No doubt, Brexit will continue to dominate the headlines for years to come. However, we should not let Brexit overshadow or mask the sweeping reforms already taking place across the world of financial services. One such area of reform is in relation to whistleblowing.
Over the last decade, the financial services sector has been hit by wave after wave of high profile whistleblowing scandals: the involvement of banks in Libor manipulation, tax evasion, mortgage fraud and money laundering to name but a few.
In 2013, the Parliamentary Commission on Banking Standards (PCBS) highlighted the rarity of whistleblowing complaints and the poor levels of legal protection for whistleblowers. The PCBS’s recommendations were the genesis of new rules coming into force today.
From today, banks must have introduced a range of measures to give more protection to whistleblowers. The rules are designed to encourage people working in the financial services sector to raise the flag on malpractice without fear of reprisals.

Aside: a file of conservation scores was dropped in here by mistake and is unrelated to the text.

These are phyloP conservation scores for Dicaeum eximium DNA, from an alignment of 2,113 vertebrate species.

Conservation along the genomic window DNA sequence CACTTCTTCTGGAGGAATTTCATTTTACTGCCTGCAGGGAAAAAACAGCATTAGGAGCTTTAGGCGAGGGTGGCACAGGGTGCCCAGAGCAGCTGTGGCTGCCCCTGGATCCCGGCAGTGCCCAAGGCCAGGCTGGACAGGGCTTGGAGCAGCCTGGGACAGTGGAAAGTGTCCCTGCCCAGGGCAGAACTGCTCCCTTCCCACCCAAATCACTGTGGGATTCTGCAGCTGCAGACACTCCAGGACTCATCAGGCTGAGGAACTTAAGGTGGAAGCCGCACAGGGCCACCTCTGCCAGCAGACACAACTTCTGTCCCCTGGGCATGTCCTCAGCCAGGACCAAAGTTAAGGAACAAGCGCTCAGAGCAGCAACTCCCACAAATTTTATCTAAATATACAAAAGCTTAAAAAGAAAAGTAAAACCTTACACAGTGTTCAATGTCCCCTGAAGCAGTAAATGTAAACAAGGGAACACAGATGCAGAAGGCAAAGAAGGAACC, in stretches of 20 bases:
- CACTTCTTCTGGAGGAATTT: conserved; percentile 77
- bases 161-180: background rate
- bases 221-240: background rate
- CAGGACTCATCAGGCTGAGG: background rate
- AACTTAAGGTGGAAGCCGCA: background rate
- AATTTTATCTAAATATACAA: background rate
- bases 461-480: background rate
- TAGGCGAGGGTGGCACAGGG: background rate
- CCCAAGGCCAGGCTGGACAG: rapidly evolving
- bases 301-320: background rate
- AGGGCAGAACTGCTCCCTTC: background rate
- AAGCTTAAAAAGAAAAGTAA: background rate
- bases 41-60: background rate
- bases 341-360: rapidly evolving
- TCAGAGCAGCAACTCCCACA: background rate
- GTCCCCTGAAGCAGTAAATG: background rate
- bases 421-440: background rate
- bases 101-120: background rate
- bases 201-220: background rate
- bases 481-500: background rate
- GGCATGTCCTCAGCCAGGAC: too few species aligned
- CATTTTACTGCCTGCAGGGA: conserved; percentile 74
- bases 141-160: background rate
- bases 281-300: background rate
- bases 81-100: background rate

A key feature of the reforms is that each bank must appoint a senior manager (known as a “whistleblowers’ champion”) to take ultimate responsibility for whistleblowing systems and governance. This is a significant burden indeed, as if processes are found to be inadequate, both the senior manager and the bank could find themselves prohibited from carrying out regulated work.
And the new rules are not going to remain limited to banks. All regulated businesses will have to comply with the rules by 2018, and voluntarily compliance is already being encouraged by the regulators.
With the number of whistleblowing reports made to the regulators increasing year on year, you could argue that there has already been a positive culture change within the industry. The more cynical among us however suspect that this rise could also be attributed to the fact that whistleblowers often receive large out-of-court settlements from employers keen to avoid regulatory sanctions and reputational damage.
Whether these new rules will be effective in giving whistleblowers the confidence to come forward - without the draw of a financial settlement - remains to be seen.